Are veils a playground security risk?

High court to rule on school's niqab ban

A SCHOOL is fighting to be allowed to ban pupils from wearing a full-face veil, arguing that it poses a security risk in the playground.

The high court in London is to decide this month whether the school in High Wycombe, Buckinghamshire, is allowed to ban a 12-year-old Muslim girl from wearing the niqab.

A school security consultant told The TES that it was unprecedented to justify such a ban on security grounds, and comparable only with the balaclava ban at the height of the Northern Ireland troubles.

Graham Cook, head of security for consultants Lambert Smith Hampton, said schools would need to be very sure of their legal position before imposing such a ban, adding: "This is a country founded on the principle of religious freedom."

The Muslim girl said she had been suffering headaches, sleeplessness and weight loss since the head teacher sent her home in October last year.

"I have a strong belief that my faith requires me to wear the niqab," she said. "Nobody has forced me to wear it. It is a decision I have made and is something I am very proud of."

The school's lawyers argue that staff and pupils are placed at risk, because they cannot tell who is beneath the veil.

While emphasising that he was not prejudging the case, Mr Justice Silber referred to the 1996 Dunblane massacre in which a lone gunman shot dead 16 pupils and their teacher. "Everyone knows these days how security-conscious headteachers have to be," he said. "They have to be able to look around and recognise who's there at a glance."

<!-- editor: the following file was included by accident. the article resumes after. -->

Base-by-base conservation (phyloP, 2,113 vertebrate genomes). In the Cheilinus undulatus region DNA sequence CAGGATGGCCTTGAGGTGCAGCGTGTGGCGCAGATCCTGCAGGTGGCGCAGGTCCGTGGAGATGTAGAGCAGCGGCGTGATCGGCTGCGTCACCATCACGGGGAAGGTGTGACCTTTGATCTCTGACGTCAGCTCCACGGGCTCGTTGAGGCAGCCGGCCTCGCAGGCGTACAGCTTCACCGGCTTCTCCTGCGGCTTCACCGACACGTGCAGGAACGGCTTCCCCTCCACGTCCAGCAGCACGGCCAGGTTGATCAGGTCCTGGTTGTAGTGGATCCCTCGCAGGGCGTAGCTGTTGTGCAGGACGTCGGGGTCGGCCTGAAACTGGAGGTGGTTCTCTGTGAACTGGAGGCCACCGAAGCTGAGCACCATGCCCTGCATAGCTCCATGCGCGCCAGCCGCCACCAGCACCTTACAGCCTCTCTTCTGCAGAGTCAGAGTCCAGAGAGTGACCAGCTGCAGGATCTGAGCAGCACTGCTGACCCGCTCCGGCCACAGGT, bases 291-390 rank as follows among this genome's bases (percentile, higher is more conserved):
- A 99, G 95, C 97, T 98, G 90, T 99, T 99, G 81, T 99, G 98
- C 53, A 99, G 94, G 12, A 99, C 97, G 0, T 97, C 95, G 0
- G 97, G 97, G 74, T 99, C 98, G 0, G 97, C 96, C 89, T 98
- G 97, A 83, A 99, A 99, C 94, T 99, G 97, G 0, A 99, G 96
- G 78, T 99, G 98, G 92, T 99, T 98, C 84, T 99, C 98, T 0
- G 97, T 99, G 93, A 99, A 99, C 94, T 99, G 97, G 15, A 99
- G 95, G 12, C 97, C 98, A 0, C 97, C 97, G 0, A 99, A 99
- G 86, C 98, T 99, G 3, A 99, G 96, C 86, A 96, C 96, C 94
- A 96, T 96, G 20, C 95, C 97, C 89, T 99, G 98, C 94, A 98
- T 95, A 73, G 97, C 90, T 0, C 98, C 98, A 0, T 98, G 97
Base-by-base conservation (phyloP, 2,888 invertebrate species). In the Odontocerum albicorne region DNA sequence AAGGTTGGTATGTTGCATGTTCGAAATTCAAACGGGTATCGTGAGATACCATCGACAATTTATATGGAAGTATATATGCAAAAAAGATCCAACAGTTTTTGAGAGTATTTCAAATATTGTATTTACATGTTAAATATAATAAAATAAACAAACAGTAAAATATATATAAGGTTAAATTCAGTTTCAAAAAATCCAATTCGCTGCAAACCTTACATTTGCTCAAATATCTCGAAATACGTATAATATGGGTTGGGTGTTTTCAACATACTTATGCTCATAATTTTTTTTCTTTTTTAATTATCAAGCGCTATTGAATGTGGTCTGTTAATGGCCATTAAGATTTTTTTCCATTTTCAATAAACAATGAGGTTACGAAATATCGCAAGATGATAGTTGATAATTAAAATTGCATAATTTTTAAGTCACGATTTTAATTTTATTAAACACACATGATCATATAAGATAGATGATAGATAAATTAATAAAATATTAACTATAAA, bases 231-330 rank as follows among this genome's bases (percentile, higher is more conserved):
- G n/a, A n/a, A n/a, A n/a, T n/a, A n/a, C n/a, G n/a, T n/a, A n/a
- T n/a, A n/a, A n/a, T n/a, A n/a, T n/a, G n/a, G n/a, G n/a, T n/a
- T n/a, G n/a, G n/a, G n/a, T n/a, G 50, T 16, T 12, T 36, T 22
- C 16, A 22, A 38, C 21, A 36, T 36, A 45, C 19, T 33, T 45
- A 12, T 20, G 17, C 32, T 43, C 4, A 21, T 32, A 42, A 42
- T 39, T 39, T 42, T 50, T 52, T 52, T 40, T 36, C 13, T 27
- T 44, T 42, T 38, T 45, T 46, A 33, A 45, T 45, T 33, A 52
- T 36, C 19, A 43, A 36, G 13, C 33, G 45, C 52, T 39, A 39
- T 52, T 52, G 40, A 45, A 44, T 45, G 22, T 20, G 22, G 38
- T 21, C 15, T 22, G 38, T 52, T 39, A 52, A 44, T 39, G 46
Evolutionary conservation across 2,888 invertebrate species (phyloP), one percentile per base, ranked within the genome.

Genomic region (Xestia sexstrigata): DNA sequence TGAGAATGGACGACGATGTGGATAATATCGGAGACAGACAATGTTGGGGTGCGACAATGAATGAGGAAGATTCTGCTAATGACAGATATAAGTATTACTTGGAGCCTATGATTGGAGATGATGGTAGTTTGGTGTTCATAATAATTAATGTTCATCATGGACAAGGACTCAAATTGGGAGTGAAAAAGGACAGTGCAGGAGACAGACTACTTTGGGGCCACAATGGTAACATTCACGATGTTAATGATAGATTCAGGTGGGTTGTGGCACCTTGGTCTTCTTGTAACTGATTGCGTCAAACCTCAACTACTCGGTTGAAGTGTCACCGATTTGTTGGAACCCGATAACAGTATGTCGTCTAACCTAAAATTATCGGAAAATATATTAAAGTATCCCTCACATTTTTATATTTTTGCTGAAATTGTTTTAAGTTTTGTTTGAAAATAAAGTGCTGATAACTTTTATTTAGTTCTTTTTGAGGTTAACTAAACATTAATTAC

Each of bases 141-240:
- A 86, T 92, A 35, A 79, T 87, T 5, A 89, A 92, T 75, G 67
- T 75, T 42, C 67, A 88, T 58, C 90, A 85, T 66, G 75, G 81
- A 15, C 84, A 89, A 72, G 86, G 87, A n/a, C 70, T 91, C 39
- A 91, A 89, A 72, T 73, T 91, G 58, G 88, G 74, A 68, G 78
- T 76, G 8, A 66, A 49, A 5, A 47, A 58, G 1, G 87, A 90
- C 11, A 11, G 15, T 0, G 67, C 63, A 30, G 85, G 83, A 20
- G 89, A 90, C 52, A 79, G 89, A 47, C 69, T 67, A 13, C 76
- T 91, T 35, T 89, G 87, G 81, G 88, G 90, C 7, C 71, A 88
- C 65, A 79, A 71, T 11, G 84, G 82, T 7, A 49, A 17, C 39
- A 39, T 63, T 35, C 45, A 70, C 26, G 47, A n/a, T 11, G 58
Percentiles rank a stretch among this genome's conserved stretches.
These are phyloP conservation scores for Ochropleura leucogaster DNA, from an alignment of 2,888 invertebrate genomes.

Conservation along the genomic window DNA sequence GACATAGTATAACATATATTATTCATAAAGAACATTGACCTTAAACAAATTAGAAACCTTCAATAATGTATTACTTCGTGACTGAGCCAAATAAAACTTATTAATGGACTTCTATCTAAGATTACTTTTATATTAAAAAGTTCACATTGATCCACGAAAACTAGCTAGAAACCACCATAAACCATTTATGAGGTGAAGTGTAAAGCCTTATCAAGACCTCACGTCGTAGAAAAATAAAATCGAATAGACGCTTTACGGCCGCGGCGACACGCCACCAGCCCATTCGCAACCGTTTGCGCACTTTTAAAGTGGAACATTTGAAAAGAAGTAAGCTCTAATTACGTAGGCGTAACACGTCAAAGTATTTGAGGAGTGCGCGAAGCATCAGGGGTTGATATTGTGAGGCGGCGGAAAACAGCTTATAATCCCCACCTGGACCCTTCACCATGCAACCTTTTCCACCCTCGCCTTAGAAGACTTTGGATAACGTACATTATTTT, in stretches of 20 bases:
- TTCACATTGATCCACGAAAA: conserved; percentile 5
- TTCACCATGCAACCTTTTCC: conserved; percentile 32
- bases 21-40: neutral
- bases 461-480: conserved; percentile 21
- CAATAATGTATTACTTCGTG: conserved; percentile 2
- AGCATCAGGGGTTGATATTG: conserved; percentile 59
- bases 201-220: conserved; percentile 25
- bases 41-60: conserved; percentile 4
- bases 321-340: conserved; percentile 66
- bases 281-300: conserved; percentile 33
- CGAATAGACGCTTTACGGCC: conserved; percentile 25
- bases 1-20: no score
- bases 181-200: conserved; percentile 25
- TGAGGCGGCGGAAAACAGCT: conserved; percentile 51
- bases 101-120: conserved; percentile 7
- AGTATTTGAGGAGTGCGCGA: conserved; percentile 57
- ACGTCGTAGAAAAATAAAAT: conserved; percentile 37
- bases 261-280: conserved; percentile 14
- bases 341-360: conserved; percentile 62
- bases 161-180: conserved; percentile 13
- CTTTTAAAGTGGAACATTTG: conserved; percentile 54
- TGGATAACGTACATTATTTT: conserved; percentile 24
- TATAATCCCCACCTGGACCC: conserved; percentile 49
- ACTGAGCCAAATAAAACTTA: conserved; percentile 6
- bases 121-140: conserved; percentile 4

The headteacher of the High Wycombe school told the court that staff needed to be able to challenge strangers on the site: "If pupils wore the niqab, identifying those on site becomes difficult and it would not be beyond the realms of possibility for an unwelcome person, wishing to move incognito, to wear a niqab."

When the head first took the job, two of the girl's older sisters had still been at the school. The head had not taken action, she said, partly because they were due to leave at the end of the year - but also because she had thought they were the same person.

"I did not, in fact, realise that there was a second girl in the sixth form who dressed in an identical, full jiljab and niqab, because I never saw them together."

The girl's three older sisters, who all wore niqabs when they attended the High Wycombe school, had gained top A-levels and gone on to university, two of them to study medicine.

The other 120 Muslim girls at the school do not wear niqabs, and the Muslim community in High Wycombe has been loath to support the family.

Last year the town was drawn into the spotlight when police investigating an alleged plot to blow up trans-Atlantic flights arrested five Muslim residents.


January 2007: Aishah Azmi, a Muslim teaching assistant, appealed against an employment tribunal's decision that her Dewsbury school could suspend her for putting on a niqab when a man entered the room.

November 2006: A Stoke-on-Trent immigration tribunal hearing was halted after legal adviser Shabnam Mughal refused to remove her niqab.

October 2006: Cabinet minister Jack Straw said he asks women who visit his office to remove the veil so he can see their faces, calling the niqab a disturbing sign of the divisions in modern British society.

March 2006: The Law Lords upheld a Luton school's decision to bar Shabina Begum, 16, from wearing a jiljab (a long loose gown), saying the school had devised a uniform policy that respected Muslim beliefs.

December 2005: Mustuf Jama, wanted for the fatal shooting of policewoman Sharon Beshinivsky, skipped the country by donning his sister's niqab to fool airport security.

November 2005: Riots took place in French cities after the government banned the hijab (headscarf) and other conspicuous religious symbols from state schools.

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